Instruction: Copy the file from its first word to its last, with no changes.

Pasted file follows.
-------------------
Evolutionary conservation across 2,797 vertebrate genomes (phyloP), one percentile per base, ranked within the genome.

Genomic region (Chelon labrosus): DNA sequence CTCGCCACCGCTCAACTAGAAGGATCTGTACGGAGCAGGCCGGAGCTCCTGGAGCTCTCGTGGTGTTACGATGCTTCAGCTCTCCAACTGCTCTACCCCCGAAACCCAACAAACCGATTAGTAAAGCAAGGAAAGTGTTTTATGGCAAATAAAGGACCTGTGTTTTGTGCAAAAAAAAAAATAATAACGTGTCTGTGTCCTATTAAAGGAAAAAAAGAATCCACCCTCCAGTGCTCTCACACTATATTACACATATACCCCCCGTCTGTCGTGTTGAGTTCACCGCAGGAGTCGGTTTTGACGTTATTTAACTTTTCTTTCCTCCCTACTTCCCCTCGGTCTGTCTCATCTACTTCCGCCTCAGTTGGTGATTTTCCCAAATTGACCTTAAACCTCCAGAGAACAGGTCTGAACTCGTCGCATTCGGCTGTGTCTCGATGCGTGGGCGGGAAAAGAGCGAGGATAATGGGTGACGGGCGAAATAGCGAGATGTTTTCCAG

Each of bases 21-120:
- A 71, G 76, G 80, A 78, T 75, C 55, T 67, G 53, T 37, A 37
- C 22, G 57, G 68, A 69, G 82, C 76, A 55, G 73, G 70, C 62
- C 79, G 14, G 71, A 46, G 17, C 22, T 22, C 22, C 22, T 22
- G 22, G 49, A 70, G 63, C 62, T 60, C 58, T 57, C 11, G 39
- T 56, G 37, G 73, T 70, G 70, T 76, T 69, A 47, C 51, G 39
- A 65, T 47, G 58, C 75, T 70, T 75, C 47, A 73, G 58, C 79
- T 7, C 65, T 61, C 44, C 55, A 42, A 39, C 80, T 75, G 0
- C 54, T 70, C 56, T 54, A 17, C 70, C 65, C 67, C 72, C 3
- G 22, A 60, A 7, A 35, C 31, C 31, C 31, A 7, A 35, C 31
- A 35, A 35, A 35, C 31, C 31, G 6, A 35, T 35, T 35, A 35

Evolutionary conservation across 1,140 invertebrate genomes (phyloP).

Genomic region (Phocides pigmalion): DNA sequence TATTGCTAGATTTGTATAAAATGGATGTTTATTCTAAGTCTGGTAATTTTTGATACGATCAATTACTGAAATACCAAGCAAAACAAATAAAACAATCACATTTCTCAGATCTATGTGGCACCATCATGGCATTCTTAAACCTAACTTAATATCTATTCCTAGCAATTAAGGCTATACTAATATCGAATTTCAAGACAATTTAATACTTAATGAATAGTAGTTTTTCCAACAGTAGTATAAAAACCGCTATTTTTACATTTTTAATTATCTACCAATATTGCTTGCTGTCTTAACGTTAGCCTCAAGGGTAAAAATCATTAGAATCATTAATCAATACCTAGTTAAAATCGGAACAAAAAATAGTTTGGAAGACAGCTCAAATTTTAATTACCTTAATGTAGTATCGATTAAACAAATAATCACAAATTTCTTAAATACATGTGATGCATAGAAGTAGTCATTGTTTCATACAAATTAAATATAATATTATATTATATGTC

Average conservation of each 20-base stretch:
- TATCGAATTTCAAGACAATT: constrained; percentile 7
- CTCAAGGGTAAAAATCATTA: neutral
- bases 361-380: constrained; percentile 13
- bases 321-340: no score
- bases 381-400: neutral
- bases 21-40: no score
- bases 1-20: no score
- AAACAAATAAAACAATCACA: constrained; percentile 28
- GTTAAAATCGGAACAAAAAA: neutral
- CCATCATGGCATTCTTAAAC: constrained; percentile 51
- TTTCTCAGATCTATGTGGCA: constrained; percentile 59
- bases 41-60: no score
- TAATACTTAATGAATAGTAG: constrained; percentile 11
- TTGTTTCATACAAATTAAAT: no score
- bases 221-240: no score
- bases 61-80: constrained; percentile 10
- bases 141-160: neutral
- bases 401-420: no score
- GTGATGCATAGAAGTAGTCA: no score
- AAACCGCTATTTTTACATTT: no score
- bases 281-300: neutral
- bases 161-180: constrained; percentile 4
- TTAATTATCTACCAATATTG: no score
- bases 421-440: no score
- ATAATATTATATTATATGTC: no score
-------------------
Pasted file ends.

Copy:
Evolutionary conservation across 2,797 vertebrate genomes (phyloP), one percentile per base, ranked within the genome.

Genomic region (Chelon labrosus): DNA sequence CTCGCCACCGCTCAACTAGAAGGATCTGTACGGAGCAGGCCGGAGCTCCTGGAGCTCTCGTGGTGTTACGATGCTTCAGCTCTCCAACTGCTCTACCCCCGAAACCCAACAAACCGATTAGTAAAGCAAGGAAAGTGTTTTATGGCAAATAAAGGACCTGTGTTTTGTGCAAAAAAAAAAATAATAACGTGTCTGTGTCCTATTAAAGGAAAAAAAGAATCCACCCTCCAGTGCTCTCACACTATATTACACATATACCCCCCGTCTGTCGTGTTGAGTTCACCGCAGGAGTCGGTTTTGACGTTATTTAACTTTTCTTTCCTCCCTACTTCCCCTCGGTCTGTCTCATCTACTTCCGCCTCAGTTGGTGATTTTCCCAAATTGACCTTAAACCTCCAGAGAACAGGTCTGAACTCGTCGCATTCGGCTGTGTCTCGATGCGTGGGCGGGAAAAGAGCGAGGATAATGGGTGACGGGCGAAATAGCGAGATGTTTTCCAG

Each of bases 21-120:
- A 71, G 76, G 80, A 78, T 75, C 55, T 67, G 53, T 37, A 37
- C 22, G 57, G 68, A 69, G 82, C 76, A 55, G 73, G 70, C 62
- C 79, G 14, G 71, A 46, G 17, C 22, T 22, C 22, C 22, T 22
- G 22, G 49, A 70, G 63, C 62, T 60, C 58, T 57, C 11, G 39
- T 56, G 37, G 73, T 70, G 70, T 76, T 69, A 47, C 51, G 39
- A 65, T 47, G 58, C 75, T 70, T 75, C 47, A 73, G 58, C 79
- T 7, C 65, T 61, C 44, C 55, A 42, A 39, C 80, T 75, G 0
- C 54, T 70, C 56, T 54, A 17, C 70, C 65, C 67, C 72, C 3
- G 22, A 60, A 7, A 35, C 31, C 31, C 31, A 7, A 35, C 31
- A 35, A 35, A 35, C 31, C 31, G 6, A 35, T 35, T 35, A 35

Evolutionary conservation across 1,140 invertebrate genomes (phyloP).

Genomic region (Phocides pigmalion): DNA sequence TATTGCTAGATTTGTATAAAATGGATGTTTATTCTAAGTCTGGTAATTTTTGATACGATCAATTACTGAAATACCAAGCAAAACAAATAAAACAATCACATTTCTCAGATCTATGTGGCACCATCATGGCATTCTTAAACCTAACTTAATATCTATTCCTAGCAATTAAGGCTATACTAATATCGAATTTCAAGACAATTTAATACTTAATGAATAGTAGTTTTTCCAACAGTAGTATAAAAACCGCTATTTTTACATTTTTAATTATCTACCAATATTGCTTGCTGTCTTAACGTTAGCCTCAAGGGTAAAAATCATTAGAATCATTAATCAATACCTAGTTAAAATCGGAACAAAAAATAGTTTGGAAGACAGCTCAAATTTTAATTACCTTAATGTAGTATCGATTAAACAAATAATCACAAATTTCTTAAATACATGTGATGCATAGAAGTAGTCATTGTTTCATACAAATTAAATATAATATTATATTATATGTC

Average conservation of each 20-base stretch:
- TATCGAATTTCAAGACAATT: constrained; percentile 7
- CTCAAGGGTAAAAATCATTA: neutral
- bases 361-380: constrained; percentile 13
- bases 321-340: no score
- bases 381-400: neutral
- bases 21-40: no score
- bases 1-20: no score
- AAACAAATAAAACAATCACA: constrained; percentile 28
- GTTAAAATCGGAACAAAAAA: neutral
- CCATCATGGCATTCTTAAAC: constrained; percentile 51
- TTTCTCAGATCTATGTGGCA: constrained; percentile 59
- bases 41-60: no score
- TAATACTTAATGAATAGTAG: constrained; percentile 11
- TTGTTTCATACAAATTAAAT: no score
- bases 221-240: no score
- bases 61-80: constrained; percentile 10
- bases 141-160: neutral
- bases 401-420: no score
- GTGATGCATAGAAGTAGTCA: no score
- AAACCGCTATTTTTACATTT: no score
- bases 281-300: neutral
- bases 161-180: constrained; percentile 4
- TTAATTATCTACCAATATTG: no score
- bases 421-440: no score
- ATAATATTATATTATATGTC: no score